Is now a good time to buy gold? And, if so, why is that?

First of all, no one can ever predict with complete accuracy where markets are headed. If they could, there would be some extremely rich people in the world. Even investment gurus such as Warren Buffet have their occasional poor choice in investments. With that said, we can look at the future and see trends approaching. These trends are pointing to now being a good time purchase gold. Why is now a good time to purchase gold? Let’s look at a few reasons.

Gold performs well when the value of the dollar is low

When investors worry about the current and future value of their currency, they have historically turned toward gold to hedge their concerns. With the price of the dollar at a low against many world currencies you see investors in the United States turning to gold to help protect against further devaluation. Additionally, as the supply of dollars in circulation increases, investors who are fearful of inflation look toward gold to head off these fears.

Gold performs very well during periods of doubt in the economy

It doesn’t need to be mentioned too much that a lot of investors are skittish about the current economy. With talks of the “Great Recession” and a double-dip recession, investors are looking toward gold, which historically performs well during periods when people are in doubt about the direction the economy is headed. If the economy continues its slow recovery, more people will turn to gold as a “safe investment.”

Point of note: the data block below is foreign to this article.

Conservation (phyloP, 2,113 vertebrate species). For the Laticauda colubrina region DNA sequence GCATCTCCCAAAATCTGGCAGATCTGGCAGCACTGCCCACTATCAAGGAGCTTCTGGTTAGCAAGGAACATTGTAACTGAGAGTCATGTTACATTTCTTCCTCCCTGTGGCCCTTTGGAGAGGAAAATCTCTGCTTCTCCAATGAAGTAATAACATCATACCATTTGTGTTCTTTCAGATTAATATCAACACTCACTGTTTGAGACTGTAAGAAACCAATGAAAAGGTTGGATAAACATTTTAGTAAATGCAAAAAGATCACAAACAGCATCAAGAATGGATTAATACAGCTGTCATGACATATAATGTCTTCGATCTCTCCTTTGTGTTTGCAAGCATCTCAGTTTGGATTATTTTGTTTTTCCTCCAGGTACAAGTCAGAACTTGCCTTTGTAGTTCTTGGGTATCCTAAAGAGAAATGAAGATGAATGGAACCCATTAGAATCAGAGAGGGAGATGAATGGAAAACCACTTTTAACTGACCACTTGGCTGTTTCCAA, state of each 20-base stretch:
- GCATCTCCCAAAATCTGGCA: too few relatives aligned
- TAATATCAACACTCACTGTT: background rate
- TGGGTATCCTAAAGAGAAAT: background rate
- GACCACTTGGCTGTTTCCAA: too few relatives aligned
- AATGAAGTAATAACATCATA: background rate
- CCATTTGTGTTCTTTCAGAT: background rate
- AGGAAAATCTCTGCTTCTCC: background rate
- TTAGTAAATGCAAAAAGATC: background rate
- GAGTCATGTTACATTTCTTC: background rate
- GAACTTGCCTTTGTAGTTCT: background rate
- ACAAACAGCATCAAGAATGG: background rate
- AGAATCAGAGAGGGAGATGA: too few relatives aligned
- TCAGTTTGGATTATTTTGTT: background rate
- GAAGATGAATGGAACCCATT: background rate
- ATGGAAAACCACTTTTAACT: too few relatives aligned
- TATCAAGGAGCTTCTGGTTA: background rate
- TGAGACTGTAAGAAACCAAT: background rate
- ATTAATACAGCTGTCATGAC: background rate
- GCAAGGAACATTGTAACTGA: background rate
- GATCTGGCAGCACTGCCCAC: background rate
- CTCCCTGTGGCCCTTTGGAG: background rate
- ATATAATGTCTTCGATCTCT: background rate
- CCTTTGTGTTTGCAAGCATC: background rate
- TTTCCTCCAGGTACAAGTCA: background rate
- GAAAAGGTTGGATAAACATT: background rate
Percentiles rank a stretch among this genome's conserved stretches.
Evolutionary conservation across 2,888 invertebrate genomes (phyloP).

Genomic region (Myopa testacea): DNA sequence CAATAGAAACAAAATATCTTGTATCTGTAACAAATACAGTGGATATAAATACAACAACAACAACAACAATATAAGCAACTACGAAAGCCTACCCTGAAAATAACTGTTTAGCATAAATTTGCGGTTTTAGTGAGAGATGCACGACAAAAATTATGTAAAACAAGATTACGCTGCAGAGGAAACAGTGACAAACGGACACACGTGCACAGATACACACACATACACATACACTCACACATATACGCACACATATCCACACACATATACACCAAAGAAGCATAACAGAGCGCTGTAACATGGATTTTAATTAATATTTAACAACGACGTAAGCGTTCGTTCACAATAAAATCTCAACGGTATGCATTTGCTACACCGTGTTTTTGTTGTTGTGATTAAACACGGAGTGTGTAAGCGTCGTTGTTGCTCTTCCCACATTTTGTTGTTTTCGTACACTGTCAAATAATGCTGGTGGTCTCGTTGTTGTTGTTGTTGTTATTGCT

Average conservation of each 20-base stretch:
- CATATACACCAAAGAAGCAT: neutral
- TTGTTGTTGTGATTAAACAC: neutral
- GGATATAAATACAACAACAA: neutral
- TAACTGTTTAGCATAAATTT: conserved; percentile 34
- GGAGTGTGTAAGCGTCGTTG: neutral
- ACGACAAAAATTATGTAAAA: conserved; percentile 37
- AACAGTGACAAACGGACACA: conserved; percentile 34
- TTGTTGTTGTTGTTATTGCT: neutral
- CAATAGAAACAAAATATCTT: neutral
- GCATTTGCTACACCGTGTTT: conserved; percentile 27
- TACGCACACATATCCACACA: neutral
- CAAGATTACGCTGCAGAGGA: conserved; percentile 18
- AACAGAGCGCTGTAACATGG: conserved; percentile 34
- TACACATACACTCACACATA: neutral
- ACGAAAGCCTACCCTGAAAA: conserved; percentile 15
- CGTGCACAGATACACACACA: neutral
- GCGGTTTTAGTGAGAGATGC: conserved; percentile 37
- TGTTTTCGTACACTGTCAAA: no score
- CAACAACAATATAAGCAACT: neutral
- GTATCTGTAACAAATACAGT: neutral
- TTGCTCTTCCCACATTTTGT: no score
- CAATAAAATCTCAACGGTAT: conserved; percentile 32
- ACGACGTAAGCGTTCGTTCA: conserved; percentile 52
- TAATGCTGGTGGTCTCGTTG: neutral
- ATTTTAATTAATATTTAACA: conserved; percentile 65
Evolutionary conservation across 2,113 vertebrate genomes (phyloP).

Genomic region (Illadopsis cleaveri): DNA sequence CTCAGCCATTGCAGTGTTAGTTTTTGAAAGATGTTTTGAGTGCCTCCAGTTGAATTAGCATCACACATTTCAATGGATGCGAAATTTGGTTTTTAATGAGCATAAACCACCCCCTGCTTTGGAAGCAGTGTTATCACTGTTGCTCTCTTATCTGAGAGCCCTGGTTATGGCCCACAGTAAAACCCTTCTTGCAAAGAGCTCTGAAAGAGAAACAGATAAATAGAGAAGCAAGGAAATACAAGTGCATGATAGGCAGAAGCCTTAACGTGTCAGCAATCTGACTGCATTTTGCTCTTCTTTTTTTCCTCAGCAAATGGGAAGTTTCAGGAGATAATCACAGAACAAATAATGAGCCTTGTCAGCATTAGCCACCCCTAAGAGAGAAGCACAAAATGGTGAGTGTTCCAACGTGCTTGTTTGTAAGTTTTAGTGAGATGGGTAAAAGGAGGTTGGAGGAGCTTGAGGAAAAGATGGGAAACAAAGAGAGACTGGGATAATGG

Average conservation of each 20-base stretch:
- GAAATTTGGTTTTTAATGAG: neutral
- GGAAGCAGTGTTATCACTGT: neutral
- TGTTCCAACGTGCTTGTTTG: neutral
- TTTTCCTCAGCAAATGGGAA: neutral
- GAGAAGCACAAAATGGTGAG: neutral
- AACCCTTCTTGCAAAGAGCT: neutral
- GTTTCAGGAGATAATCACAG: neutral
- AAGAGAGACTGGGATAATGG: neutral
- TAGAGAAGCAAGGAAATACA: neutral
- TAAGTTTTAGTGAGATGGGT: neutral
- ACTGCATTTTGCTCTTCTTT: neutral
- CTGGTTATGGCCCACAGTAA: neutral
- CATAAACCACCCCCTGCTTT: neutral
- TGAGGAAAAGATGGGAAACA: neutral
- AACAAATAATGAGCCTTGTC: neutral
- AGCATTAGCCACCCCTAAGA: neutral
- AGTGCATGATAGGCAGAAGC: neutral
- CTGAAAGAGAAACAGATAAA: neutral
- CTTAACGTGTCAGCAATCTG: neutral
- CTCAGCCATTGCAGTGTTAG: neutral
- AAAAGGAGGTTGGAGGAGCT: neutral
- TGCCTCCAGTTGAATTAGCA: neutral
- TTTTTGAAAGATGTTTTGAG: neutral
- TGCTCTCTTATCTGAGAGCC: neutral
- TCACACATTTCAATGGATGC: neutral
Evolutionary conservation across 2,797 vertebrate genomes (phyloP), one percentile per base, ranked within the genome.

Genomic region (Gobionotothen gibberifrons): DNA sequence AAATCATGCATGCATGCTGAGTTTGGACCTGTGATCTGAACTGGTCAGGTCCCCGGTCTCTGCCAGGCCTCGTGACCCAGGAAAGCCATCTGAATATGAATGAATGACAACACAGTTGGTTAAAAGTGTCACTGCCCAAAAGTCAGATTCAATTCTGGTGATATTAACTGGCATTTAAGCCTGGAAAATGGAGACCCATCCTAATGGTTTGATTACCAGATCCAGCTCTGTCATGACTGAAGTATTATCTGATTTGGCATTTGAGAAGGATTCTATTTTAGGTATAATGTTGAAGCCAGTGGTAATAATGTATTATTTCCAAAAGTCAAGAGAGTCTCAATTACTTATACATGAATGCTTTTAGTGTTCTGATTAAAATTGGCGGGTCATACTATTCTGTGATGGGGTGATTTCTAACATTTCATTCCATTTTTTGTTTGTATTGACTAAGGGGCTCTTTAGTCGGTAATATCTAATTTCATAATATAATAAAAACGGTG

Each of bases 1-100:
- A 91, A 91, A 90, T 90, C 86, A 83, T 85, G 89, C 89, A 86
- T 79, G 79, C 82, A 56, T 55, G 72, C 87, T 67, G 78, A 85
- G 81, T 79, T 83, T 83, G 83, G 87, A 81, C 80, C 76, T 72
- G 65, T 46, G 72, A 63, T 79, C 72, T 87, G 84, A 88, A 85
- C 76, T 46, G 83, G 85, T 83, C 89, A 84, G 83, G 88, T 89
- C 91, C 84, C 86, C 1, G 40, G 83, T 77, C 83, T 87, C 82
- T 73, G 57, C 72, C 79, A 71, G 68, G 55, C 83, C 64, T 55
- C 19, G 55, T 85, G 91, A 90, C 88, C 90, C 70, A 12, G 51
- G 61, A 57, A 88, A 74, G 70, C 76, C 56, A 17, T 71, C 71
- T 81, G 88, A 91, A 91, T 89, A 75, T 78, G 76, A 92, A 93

Gold performs well when demand increases

This point, of course, is obvious, but it’s important to look at why demand might be increasing. Not only are more investors looking at gold for the previously mentioned reasons, but emerging nations are looking to buy more gold for their central banks. Out of the countries with the largest stockpiles of gold in the world, it was the Western European countries and the United States that had the largest portion of their foreign reserves in gold.

Emerging nations are now looking to close that gap. The Reserve Bank of India purchased $6.7billion worth of gold from the IMF, signaling a move toward adding more of the precious metal to their reserves. China has the sixth largest reserve of gold, but that accounts for only two percent of its total foreign reserves. If China decides to follow India’s lead, the demand for gold could skyrocket.

Although no one can say with complete certainty what the future holds for gold, signs are pointing toward a continued strong market for the precious metal. Contact the United States Gold Bureau today to speak with us about adding gold and other precious metals to your investment portfolio.